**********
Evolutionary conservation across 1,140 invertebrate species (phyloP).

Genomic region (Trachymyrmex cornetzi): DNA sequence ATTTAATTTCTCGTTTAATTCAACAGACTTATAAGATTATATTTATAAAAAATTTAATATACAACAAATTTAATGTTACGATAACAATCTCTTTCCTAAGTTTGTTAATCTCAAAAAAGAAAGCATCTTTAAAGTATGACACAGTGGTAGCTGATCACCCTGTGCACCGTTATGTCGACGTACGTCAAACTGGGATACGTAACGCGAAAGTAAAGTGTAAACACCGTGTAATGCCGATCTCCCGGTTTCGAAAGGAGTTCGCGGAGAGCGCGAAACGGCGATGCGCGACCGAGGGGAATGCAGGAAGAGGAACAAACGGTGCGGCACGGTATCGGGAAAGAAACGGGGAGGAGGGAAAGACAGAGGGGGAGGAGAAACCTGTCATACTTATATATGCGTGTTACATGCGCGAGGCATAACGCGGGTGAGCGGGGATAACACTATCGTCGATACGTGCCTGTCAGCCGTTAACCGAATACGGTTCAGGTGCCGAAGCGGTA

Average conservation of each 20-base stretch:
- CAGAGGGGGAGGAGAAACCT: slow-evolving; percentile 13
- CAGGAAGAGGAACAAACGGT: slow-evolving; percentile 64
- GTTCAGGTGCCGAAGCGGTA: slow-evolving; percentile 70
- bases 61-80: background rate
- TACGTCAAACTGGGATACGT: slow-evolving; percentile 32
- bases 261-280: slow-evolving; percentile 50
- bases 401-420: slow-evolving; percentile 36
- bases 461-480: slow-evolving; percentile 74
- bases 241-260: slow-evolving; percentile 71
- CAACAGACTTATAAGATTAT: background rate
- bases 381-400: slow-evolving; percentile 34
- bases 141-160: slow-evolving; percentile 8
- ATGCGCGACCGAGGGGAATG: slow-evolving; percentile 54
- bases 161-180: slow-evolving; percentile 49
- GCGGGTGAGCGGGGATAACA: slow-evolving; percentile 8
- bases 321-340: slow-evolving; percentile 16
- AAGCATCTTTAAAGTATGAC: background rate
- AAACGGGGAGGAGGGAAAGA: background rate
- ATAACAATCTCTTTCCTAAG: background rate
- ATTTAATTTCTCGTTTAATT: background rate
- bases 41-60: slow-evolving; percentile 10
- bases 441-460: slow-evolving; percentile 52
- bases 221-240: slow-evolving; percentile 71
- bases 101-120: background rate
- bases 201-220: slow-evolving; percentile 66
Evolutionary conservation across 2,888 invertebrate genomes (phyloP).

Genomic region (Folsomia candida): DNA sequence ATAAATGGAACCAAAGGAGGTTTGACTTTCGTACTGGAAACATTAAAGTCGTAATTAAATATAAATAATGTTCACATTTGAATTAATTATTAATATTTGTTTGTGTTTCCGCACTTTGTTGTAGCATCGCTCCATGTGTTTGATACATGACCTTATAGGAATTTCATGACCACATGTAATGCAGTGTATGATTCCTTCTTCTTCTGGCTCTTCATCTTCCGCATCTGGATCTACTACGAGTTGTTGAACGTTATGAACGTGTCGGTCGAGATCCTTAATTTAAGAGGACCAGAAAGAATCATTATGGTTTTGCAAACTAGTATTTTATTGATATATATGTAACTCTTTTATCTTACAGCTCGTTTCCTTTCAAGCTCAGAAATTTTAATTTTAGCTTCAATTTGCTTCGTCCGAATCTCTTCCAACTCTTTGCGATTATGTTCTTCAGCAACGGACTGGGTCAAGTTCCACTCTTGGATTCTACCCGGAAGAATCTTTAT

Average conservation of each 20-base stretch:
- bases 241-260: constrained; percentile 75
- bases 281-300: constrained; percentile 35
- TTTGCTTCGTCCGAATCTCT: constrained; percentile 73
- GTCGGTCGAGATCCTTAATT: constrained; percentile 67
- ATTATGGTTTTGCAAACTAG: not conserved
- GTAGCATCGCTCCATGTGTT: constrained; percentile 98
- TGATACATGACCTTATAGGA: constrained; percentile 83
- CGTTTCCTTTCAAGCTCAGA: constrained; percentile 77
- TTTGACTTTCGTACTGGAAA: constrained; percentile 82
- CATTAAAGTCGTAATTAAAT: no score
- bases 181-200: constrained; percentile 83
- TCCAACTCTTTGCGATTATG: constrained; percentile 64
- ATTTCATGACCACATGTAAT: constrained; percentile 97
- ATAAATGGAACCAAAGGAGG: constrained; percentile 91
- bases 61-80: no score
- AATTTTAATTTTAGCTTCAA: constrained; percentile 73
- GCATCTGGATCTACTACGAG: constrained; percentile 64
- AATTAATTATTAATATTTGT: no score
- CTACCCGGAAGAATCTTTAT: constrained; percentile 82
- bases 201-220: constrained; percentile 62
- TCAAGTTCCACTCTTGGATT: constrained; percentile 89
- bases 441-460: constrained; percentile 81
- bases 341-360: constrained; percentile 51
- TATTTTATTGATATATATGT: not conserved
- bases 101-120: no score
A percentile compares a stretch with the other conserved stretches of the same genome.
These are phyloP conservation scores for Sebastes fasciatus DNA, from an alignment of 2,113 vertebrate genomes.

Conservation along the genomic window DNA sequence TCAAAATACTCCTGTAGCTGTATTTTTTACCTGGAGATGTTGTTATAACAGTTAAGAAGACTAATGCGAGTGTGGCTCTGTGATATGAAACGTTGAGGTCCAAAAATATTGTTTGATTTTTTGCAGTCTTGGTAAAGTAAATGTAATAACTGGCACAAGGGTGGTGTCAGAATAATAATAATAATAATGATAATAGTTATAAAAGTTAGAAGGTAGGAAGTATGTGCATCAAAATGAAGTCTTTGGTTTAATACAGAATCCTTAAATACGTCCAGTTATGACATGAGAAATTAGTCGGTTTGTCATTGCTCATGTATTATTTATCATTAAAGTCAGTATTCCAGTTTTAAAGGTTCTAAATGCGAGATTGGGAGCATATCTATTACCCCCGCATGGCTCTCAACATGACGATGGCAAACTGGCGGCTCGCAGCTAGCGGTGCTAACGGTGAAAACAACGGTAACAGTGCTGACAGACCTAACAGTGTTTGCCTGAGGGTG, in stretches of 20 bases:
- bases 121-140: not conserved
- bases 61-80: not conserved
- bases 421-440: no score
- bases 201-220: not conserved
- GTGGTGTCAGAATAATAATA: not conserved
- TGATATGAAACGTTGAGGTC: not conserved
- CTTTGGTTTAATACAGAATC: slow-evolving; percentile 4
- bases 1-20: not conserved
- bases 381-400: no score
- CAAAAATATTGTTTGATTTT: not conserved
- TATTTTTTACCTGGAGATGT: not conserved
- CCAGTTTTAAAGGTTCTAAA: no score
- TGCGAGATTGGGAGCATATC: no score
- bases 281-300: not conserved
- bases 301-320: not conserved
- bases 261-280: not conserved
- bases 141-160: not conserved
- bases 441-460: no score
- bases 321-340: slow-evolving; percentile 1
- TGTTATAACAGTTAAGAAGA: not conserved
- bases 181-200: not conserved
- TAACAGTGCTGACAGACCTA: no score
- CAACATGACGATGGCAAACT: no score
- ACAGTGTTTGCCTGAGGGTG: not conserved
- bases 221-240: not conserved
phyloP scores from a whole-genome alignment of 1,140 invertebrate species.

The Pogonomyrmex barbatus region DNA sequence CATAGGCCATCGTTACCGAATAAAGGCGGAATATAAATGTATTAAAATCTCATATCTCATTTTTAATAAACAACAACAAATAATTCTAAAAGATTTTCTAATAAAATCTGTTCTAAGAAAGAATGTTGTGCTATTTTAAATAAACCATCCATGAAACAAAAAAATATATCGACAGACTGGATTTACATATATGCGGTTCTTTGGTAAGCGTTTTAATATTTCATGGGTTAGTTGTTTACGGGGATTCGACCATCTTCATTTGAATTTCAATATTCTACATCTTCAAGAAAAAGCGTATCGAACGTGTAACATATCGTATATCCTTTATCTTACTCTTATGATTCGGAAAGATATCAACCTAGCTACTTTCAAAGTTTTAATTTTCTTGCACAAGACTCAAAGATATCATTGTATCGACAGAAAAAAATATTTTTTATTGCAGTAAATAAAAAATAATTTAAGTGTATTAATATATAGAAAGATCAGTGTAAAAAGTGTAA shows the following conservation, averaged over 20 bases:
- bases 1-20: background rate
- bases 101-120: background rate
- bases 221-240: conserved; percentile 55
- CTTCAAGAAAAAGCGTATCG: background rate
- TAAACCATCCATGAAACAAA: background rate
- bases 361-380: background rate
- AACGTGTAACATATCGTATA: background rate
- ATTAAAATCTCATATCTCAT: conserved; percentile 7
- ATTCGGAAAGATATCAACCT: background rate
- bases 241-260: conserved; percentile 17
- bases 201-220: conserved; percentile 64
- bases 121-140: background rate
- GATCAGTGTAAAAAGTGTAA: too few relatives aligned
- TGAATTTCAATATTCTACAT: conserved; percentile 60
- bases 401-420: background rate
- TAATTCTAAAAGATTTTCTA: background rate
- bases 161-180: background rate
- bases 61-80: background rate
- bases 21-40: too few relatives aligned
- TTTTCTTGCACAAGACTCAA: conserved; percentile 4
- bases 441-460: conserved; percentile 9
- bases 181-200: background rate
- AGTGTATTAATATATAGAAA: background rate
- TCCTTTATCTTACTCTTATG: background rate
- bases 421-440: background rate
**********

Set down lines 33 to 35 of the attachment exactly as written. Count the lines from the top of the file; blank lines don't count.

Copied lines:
- bases 281-300: constrained; percentile 35
- TTTGCTTCGTCCGAATCTCT: constrained; percentile 73
- GTCGGTCGAGATCCTTAATT: constrained; percentile 67